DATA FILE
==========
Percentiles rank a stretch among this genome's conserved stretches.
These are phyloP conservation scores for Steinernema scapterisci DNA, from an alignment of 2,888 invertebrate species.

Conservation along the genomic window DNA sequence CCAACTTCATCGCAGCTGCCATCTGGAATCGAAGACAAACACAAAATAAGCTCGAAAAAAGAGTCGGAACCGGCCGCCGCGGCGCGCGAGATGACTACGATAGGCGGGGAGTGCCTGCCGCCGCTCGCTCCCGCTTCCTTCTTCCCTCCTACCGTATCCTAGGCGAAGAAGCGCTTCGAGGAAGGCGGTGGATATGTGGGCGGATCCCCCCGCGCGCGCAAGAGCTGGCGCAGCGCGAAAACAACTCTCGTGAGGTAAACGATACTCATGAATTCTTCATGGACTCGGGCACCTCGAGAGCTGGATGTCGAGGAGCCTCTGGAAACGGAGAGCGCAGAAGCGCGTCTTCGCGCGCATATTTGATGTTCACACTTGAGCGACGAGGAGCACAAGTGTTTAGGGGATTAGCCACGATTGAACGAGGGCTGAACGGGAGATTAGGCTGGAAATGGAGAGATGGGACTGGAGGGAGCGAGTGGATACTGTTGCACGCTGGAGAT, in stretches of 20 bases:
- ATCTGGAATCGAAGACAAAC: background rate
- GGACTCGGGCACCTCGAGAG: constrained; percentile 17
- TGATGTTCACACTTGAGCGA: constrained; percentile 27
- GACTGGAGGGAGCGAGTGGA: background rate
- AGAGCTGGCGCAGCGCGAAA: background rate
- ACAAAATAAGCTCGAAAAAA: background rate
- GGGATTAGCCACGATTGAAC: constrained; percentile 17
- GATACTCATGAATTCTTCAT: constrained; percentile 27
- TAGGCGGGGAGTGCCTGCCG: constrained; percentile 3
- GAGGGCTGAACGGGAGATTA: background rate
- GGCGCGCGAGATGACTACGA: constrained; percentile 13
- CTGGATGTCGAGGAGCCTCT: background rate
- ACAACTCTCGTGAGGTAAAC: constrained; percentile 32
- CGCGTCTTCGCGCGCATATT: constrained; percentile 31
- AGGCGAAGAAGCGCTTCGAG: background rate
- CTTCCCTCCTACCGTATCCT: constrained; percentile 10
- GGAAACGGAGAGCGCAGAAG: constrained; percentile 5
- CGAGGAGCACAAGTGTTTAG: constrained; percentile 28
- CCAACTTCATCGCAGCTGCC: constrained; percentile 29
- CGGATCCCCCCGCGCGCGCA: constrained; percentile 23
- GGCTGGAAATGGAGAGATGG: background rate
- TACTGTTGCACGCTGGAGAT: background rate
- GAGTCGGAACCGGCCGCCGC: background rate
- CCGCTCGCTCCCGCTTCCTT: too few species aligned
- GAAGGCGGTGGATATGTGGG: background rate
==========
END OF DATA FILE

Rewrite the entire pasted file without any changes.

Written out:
Percentiles rank a stretch among this genome's conserved stretches.
These are phyloP conservation scores for Steinernema scapterisci DNA, from an alignment of 2,888 invertebrate species.

Conservation along the genomic window DNA sequence CCAACTTCATCGCAGCTGCCATCTGGAATCGAAGACAAACACAAAATAAGCTCGAAAAAAGAGTCGGAACCGGCCGCCGCGGCGCGCGAGATGACTACGATAGGCGGGGAGTGCCTGCCGCCGCTCGCTCCCGCTTCCTTCTTCCCTCCTACCGTATCCTAGGCGAAGAAGCGCTTCGAGGAAGGCGGTGGATATGTGGGCGGATCCCCCCGCGCGCGCAAGAGCTGGCGCAGCGCGAAAACAACTCTCGTGAGGTAAACGATACTCATGAATTCTTCATGGACTCGGGCACCTCGAGAGCTGGATGTCGAGGAGCCTCTGGAAACGGAGAGCGCAGAAGCGCGTCTTCGCGCGCATATTTGATGTTCACACTTGAGCGACGAGGAGCACAAGTGTTTAGGGGATTAGCCACGATTGAACGAGGGCTGAACGGGAGATTAGGCTGGAAATGGAGAGATGGGACTGGAGGGAGCGAGTGGATACTGTTGCACGCTGGAGAT, in stretches of 20 bases:
- ATCTGGAATCGAAGACAAAC: background rate
- GGACTCGGGCACCTCGAGAG: constrained; percentile 17
- TGATGTTCACACTTGAGCGA: constrained; percentile 27
- GACTGGAGGGAGCGAGTGGA: background rate
- AGAGCTGGCGCAGCGCGAAA: background rate
- ACAAAATAAGCTCGAAAAAA: background rate
- GGGATTAGCCACGATTGAAC: constrained; percentile 17
- GATACTCATGAATTCTTCAT: constrained; percentile 27
- TAGGCGGGGAGTGCCTGCCG: constrained; percentile 3
- GAGGGCTGAACGGGAGATTA: background rate
- GGCGCGCGAGATGACTACGA: constrained; percentile 13
- CTGGATGTCGAGGAGCCTCT: background rate
- ACAACTCTCGTGAGGTAAAC: constrained; percentile 32
- CGCGTCTTCGCGCGCATATT: constrained; percentile 31
- AGGCGAAGAAGCGCTTCGAG: background rate
- CTTCCCTCCTACCGTATCCT: constrained; percentile 10
- GGAAACGGAGAGCGCAGAAG: constrained; percentile 5
- CGAGGAGCACAAGTGTTTAG: constrained; percentile 28
- CCAACTTCATCGCAGCTGCC: constrained; percentile 29
- CGGATCCCCCCGCGCGCGCA: constrained; percentile 23
- GGCTGGAAATGGAGAGATGG: background rate
- TACTGTTGCACGCTGGAGAT: background rate
- GAGTCGGAACCGGCCGCCGC: background rate
- CCGCTCGCTCCCGCTTCCTT: too few species aligned
- GAAGGCGGTGGATATGTGGG: background rate